How to Find and Hire Your Next Product Manager
Let’s get the bad news out of the way: it’s an uphill climb to hire a product manager who fits with your team.
These majestic unicorns create unforgettable customer experiences. They drive products from idea to launch, working with teams across engineering, marketing, sales, and key stakeholders.
With strengths and weaknesses across so many disciplines, a strong product manager isn’t just hard to find; it’s hard to define. And that’s why many teams struggle to find the perfect fit.
So in this guide, we’ll share everything you need to hire a product manager with less stress, including:
- 5 must-have skills to look for (and red flags to watch out for)
- How to write a job ad that attracts your ideal fit
- What to ask during interviews
- How to woo the top candidates to your mission
To begin our journey, let’s jump in with a brainstorming session to focus your candidate search in the right direction.
First, Define Exactly What Your Company’s Looking For In a Product Manager
One of the best hiring practices remote companies use is determining exactly what they want in a new hire before posting a job ad.
Generally, a product manager has a keen product instinct, high respect and understanding of technology, and sharply-honed business acumen.
They fall in the gray area between the nuts-and-bolts of product building and the marketing and selling, making candidates with computer science, psychology, or business degrees equally qualified for this role.
In fact, 88% of product managers began their careers in a different field, a higher number than employees in any other discipline, according to one survey[*].
So your first step is to answer this question:
Does Your Candidate Need a Computer Science Degree or an MBA?
A candidate’s specific education and career experience may give you a clue about their strengths and weaknesses. You’ll need to weigh these against what your team lacks to find the best fit for your team.
Look for a computer science background, and you’ll find product managers who relate well with your engineering team. They’ll quickly grasp the tech details, understand how to write product specs, and advocate for realistic builds and deadlines. They’ll also simplify complicated tech jargon for non-techy coworkers and customers.
Look for a business background, and you’ll find candidates who excel in market research, user needs, customer empathy, growth strategies, and more. Their high-level forecasting and attention to the numbers will keep budgets on track and your product competitive.
So think about what your company needs help with.
If you have a stellar marketing team, you probably won’t need someone new to chip in here. You can hire a product manager with tech experience to create a more well-rounded product team.
But if 95% of your small startup has computer science degrees, you might welcome someone with proven business experience and fresh marketing ideas.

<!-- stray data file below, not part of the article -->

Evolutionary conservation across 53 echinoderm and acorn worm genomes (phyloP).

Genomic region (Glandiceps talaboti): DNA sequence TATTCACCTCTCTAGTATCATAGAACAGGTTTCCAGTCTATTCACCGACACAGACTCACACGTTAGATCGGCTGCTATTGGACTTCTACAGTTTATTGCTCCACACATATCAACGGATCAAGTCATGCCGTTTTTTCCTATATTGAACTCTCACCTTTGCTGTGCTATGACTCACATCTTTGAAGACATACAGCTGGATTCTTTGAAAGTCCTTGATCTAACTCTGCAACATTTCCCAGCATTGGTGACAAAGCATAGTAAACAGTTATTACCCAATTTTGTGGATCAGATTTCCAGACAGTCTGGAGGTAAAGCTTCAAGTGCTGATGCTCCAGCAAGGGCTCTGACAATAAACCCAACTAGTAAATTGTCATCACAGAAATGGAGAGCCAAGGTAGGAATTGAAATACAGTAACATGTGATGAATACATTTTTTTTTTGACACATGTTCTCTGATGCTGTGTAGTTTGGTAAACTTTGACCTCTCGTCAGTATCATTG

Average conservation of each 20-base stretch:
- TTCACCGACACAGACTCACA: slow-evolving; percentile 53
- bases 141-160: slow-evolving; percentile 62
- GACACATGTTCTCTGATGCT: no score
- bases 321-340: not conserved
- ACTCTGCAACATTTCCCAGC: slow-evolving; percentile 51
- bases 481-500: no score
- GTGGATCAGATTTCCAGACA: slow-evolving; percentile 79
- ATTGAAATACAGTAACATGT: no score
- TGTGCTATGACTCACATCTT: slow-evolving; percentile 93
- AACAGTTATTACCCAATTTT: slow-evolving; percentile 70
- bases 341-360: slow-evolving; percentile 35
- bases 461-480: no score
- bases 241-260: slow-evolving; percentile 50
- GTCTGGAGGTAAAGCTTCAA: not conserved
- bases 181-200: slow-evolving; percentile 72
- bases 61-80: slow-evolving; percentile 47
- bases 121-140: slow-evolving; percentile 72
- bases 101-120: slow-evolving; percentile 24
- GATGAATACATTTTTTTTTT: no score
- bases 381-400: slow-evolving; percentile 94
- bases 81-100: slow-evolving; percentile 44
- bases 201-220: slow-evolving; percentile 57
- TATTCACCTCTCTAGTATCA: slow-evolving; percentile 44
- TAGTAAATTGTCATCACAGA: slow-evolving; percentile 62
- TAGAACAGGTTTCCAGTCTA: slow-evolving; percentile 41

Do They Need Shipping Experience?
It’s best to recruit a product manager with experience shipping a product. This person will have an overall understanding of what it takes to bring an idea from concept to market.
Since past performance may be one of the best indicators of future success in this situation, you may want to ask candidates to submit a link to their digital remote job portfolio.
Here you’ll get a glimpse at the tangibles each candidate brings to the table, while also weeding out candidates who lack this experience. Consider awarding bonus points to candidates who were involved in shipping a product or service you actually like.
Next, Look for these 5 Must-Have Skills
After you nail down the education and work experience you’re looking for, try to zero in on the skills and personality traits your new product manager should possess.
Hold these five must-have skills as non-negotiable:
1. Intelligence: Curiosity, Creativity, and Complex Problem Solving. Ken Norton, a former product manager at Google and Yahoo, says you should hire the smartest person who interviews [*].
To Ken, an intelligent yet inexperienced PM is better than an average but experienced one because the role demands quick thinking on your feet and wise decision-making. With so many moving parts, unexpected challenges frequently pop up, demanding a steady stream of creative solutions and workarounds.
Further, product managers tend to be unsatisfied with simple answers. They rarely “settle” on the first idea and keep looking for the right solution that pleases everyone involved, requiring top-level intelligence skills.
2. Innate Product Instincts. Some candidates will have an inherent sense of what separates a good product from a poor one. This isn’t easy to teach and takes an expert-level understanding of user experiences, product design, market conditions, and more.
3. Compelling, Clear Communication. Product managers need to explain how a product solves the needs of its users to those inside and outside of your company. They need to advocate on behalf of the product and convey ideas between multiple departments, stakeholders, and customers. The right one may even help improve communication on your team.